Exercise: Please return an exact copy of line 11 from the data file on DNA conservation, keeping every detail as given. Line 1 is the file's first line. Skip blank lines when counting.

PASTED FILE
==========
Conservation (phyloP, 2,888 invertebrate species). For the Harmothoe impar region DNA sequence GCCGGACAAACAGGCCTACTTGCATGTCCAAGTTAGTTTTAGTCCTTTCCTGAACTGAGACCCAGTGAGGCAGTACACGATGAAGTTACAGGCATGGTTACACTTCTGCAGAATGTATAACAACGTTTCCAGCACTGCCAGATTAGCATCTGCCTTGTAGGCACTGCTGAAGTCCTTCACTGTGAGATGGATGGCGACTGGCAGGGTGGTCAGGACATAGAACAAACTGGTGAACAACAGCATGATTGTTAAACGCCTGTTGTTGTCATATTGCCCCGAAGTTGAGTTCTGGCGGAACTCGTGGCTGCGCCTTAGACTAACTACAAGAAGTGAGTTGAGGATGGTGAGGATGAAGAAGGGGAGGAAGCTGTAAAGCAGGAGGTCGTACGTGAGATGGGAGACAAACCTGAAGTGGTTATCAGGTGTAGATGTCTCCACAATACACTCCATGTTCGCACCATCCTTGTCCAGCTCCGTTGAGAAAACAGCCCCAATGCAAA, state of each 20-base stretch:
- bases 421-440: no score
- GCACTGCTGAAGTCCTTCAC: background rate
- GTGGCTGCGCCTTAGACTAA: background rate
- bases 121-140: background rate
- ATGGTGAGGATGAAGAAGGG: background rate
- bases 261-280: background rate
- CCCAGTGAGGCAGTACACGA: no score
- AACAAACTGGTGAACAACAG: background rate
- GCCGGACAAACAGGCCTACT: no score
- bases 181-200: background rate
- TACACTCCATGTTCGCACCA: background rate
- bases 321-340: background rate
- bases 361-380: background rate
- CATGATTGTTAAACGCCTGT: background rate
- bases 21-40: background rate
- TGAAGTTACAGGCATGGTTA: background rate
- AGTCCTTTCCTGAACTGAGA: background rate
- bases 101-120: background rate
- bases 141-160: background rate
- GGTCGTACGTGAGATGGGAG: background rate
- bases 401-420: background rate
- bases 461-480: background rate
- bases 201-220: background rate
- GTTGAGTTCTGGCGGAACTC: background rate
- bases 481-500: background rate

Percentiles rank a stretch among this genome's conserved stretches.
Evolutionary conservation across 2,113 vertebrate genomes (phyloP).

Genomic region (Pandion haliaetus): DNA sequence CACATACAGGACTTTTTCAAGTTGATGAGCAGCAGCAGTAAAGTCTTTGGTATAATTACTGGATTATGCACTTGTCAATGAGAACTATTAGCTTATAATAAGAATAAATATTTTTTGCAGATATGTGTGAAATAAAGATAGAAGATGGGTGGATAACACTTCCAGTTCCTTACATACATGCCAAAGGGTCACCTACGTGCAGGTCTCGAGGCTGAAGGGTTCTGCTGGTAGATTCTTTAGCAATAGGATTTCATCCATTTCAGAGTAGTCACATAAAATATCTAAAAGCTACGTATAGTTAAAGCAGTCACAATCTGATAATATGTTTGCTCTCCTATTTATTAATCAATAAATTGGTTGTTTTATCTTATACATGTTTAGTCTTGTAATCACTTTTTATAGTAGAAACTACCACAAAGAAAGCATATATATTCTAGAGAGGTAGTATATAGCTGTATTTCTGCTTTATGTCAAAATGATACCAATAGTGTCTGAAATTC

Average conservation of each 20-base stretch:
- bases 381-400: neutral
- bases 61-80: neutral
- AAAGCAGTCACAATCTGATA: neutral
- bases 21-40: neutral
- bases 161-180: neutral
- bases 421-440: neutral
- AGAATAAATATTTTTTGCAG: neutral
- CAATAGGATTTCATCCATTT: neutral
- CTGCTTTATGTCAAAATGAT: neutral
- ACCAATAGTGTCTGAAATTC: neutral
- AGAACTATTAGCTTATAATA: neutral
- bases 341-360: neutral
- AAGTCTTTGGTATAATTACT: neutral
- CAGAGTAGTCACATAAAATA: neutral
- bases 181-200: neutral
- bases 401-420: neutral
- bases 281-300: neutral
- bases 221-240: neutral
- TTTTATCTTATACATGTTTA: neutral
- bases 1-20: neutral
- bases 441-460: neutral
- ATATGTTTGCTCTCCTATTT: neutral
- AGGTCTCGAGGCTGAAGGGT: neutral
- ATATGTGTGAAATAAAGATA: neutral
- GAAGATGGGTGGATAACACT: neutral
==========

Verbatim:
- bases 181-200: background rate